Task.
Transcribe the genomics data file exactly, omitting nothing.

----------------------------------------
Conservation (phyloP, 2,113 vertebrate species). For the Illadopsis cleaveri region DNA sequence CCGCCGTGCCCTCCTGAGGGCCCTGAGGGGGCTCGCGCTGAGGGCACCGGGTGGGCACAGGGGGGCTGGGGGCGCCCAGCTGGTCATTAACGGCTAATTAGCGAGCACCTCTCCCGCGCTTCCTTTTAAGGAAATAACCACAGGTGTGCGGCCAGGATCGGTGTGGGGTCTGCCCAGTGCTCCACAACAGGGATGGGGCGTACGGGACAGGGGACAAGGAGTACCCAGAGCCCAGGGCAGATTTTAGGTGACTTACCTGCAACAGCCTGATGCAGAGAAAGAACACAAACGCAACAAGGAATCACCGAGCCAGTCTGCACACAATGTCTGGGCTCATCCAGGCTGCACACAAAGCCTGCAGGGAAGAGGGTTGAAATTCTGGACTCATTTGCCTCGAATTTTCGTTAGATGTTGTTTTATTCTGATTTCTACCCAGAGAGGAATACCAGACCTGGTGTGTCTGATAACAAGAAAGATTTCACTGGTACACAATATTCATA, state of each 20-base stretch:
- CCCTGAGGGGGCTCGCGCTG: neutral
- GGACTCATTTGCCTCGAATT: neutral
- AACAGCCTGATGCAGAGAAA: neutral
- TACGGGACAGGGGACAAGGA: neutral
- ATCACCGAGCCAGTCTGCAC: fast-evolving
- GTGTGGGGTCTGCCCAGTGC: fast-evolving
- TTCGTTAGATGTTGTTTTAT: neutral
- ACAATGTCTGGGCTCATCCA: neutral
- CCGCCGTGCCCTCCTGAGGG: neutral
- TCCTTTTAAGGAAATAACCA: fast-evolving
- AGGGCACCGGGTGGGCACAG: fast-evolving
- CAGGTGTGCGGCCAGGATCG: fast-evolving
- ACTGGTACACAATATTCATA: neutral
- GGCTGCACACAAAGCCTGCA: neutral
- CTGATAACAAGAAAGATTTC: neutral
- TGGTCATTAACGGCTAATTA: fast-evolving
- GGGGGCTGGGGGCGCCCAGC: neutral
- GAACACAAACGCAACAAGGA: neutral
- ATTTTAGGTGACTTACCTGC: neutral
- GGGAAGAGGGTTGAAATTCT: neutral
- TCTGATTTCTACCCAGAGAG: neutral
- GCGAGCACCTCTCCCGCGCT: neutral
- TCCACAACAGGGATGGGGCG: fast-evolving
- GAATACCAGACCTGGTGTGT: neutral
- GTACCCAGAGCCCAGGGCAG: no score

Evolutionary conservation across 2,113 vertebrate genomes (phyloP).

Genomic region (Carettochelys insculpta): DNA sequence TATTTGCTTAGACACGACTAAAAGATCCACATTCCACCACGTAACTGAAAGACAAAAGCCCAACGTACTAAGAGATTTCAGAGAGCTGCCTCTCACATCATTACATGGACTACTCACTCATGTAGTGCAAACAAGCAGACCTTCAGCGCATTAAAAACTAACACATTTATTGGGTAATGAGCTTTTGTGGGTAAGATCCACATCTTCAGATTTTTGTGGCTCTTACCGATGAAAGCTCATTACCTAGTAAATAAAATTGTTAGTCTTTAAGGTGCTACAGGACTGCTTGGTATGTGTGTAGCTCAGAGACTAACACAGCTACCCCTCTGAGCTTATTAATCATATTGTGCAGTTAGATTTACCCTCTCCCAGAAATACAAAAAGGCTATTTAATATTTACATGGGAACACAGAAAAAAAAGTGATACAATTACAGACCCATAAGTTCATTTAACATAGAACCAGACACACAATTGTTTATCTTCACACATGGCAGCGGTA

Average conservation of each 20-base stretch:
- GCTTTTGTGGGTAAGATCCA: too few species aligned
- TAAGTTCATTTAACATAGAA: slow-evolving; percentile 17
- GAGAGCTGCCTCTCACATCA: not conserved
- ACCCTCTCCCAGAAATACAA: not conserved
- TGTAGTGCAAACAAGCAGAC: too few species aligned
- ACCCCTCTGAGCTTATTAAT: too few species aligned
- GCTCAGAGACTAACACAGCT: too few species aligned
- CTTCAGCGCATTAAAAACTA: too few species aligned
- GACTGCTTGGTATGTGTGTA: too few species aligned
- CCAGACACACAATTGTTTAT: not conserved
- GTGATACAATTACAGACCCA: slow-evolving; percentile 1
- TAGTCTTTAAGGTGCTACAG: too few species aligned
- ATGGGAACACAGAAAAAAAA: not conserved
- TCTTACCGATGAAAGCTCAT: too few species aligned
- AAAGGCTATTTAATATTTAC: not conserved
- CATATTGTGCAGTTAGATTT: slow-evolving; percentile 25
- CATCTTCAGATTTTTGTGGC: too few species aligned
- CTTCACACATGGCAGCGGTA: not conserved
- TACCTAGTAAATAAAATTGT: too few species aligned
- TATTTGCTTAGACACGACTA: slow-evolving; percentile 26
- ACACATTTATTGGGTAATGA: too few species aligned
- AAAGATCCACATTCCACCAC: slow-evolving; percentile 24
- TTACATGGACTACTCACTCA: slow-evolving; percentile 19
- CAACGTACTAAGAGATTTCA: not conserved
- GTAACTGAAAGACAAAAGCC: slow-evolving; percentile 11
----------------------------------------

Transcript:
Conservation (phyloP, 2,113 vertebrate species). For the Illadopsis cleaveri region DNA sequence CCGCCGTGCCCTCCTGAGGGCCCTGAGGGGGCTCGCGCTGAGGGCACCGGGTGGGCACAGGGGGGCTGGGGGCGCCCAGCTGGTCATTAACGGCTAATTAGCGAGCACCTCTCCCGCGCTTCCTTTTAAGGAAATAACCACAGGTGTGCGGCCAGGATCGGTGTGGGGTCTGCCCAGTGCTCCACAACAGGGATGGGGCGTACGGGACAGGGGACAAGGAGTACCCAGAGCCCAGGGCAGATTTTAGGTGACTTACCTGCAACAGCCTGATGCAGAGAAAGAACACAAACGCAACAAGGAATCACCGAGCCAGTCTGCACACAATGTCTGGGCTCATCCAGGCTGCACACAAAGCCTGCAGGGAAGAGGGTTGAAATTCTGGACTCATTTGCCTCGAATTTTCGTTAGATGTTGTTTTATTCTGATTTCTACCCAGAGAGGAATACCAGACCTGGTGTGTCTGATAACAAGAAAGATTTCACTGGTACACAATATTCATA, state of each 20-base stretch:
- CCCTGAGGGGGCTCGCGCTG: neutral
- GGACTCATTTGCCTCGAATT: neutral
- AACAGCCTGATGCAGAGAAA: neutral
- TACGGGACAGGGGACAAGGA: neutral
- ATCACCGAGCCAGTCTGCAC: fast-evolving
- GTGTGGGGTCTGCCCAGTGC: fast-evolving
- TTCGTTAGATGTTGTTTTAT: neutral
- ACAATGTCTGGGCTCATCCA: neutral
- CCGCCGTGCCCTCCTGAGGG: neutral
- TCCTTTTAAGGAAATAACCA: fast-evolving
- AGGGCACCGGGTGGGCACAG: fast-evolving
- CAGGTGTGCGGCCAGGATCG: fast-evolving
- ACTGGTACACAATATTCATA: neutral
- GGCTGCACACAAAGCCTGCA: neutral
- CTGATAACAAGAAAGATTTC: neutral
- TGGTCATTAACGGCTAATTA: fast-evolving
- GGGGGCTGGGGGCGCCCAGC: neutral
- GAACACAAACGCAACAAGGA: neutral
- ATTTTAGGTGACTTACCTGC: neutral
- GGGAAGAGGGTTGAAATTCT: neutral
- TCTGATTTCTACCCAGAGAG: neutral
- GCGAGCACCTCTCCCGCGCT: neutral
- TCCACAACAGGGATGGGGCG: fast-evolving
- GAATACCAGACCTGGTGTGT: neutral
- GTACCCAGAGCCCAGGGCAG: no score

Evolutionary conservation across 2,113 vertebrate genomes (phyloP).

Genomic region (Carettochelys insculpta): DNA sequence TATTTGCTTAGACACGACTAAAAGATCCACATTCCACCACGTAACTGAAAGACAAAAGCCCAACGTACTAAGAGATTTCAGAGAGCTGCCTCTCACATCATTACATGGACTACTCACTCATGTAGTGCAAACAAGCAGACCTTCAGCGCATTAAAAACTAACACATTTATTGGGTAATGAGCTTTTGTGGGTAAGATCCACATCTTCAGATTTTTGTGGCTCTTACCGATGAAAGCTCATTACCTAGTAAATAAAATTGTTAGTCTTTAAGGTGCTACAGGACTGCTTGGTATGTGTGTAGCTCAGAGACTAACACAGCTACCCCTCTGAGCTTATTAATCATATTGTGCAGTTAGATTTACCCTCTCCCAGAAATACAAAAAGGCTATTTAATATTTACATGGGAACACAGAAAAAAAAGTGATACAATTACAGACCCATAAGTTCATTTAACATAGAACCAGACACACAATTGTTTATCTTCACACATGGCAGCGGTA

Average conservation of each 20-base stretch:
- GCTTTTGTGGGTAAGATCCA: too few species aligned
- TAAGTTCATTTAACATAGAA: slow-evolving; percentile 17
- GAGAGCTGCCTCTCACATCA: not conserved
- ACCCTCTCCCAGAAATACAA: not conserved
- TGTAGTGCAAACAAGCAGAC: too few species aligned
- ACCCCTCTGAGCTTATTAAT: too few species aligned
- GCTCAGAGACTAACACAGCT: too few species aligned
- CTTCAGCGCATTAAAAACTA: too few species aligned
- GACTGCTTGGTATGTGTGTA: too few species aligned
- CCAGACACACAATTGTTTAT: not conserved
- GTGATACAATTACAGACCCA: slow-evolving; percentile 1
- TAGTCTTTAAGGTGCTACAG: too few species aligned
- ATGGGAACACAGAAAAAAAA: not conserved
- TCTTACCGATGAAAGCTCAT: too few species aligned
- AAAGGCTATTTAATATTTAC: not conserved
- CATATTGTGCAGTTAGATTT: slow-evolving; percentile 25
- CATCTTCAGATTTTTGTGGC: too few species aligned
- CTTCACACATGGCAGCGGTA: not conserved
- TACCTAGTAAATAAAATTGT: too few species aligned
- TATTTGCTTAGACACGACTA: slow-evolving; percentile 26
- ACACATTTATTGGGTAATGA: too few species aligned
- AAAGATCCACATTCCACCAC: slow-evolving; percentile 24
- TTACATGGACTACTCACTCA: slow-evolving; percentile 19
- CAACGTACTAAGAGATTTCA: not conserved
- GTAACTGAAAGACAAAAGCC: slow-evolving; percentile 11